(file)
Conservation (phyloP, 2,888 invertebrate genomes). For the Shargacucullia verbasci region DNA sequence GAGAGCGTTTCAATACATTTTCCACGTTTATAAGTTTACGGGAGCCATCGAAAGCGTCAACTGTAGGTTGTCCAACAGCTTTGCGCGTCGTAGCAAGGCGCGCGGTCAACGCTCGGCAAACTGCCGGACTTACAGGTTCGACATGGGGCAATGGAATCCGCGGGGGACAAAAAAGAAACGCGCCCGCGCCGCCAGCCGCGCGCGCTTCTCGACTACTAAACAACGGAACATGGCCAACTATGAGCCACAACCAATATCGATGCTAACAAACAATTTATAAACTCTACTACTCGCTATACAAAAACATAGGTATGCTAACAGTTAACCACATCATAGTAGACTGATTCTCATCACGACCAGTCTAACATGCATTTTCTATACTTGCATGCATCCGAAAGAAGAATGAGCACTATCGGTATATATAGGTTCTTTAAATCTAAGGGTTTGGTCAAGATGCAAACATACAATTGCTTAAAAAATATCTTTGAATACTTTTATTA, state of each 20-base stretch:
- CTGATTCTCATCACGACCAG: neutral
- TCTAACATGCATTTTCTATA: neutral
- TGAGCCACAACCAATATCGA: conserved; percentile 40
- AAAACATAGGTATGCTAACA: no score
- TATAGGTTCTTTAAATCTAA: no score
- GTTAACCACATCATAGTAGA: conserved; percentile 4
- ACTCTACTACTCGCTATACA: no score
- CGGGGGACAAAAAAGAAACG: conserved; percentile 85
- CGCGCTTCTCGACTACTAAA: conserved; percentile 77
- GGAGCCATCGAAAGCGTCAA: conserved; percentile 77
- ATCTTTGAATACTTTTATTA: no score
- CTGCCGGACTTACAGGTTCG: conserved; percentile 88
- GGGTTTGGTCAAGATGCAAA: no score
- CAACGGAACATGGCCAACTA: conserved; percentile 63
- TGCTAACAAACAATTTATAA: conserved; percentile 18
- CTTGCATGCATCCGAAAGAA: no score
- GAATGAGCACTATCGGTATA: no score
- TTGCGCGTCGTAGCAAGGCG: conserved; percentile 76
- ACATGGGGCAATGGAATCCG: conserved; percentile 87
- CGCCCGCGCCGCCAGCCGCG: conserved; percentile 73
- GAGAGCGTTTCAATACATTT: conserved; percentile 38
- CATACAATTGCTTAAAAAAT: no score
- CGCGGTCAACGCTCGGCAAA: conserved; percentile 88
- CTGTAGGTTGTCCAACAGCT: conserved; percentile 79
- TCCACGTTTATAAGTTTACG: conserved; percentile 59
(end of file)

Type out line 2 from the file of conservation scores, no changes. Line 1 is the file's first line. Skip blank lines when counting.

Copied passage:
- CTGATTCTCATCACGACCAG: neutral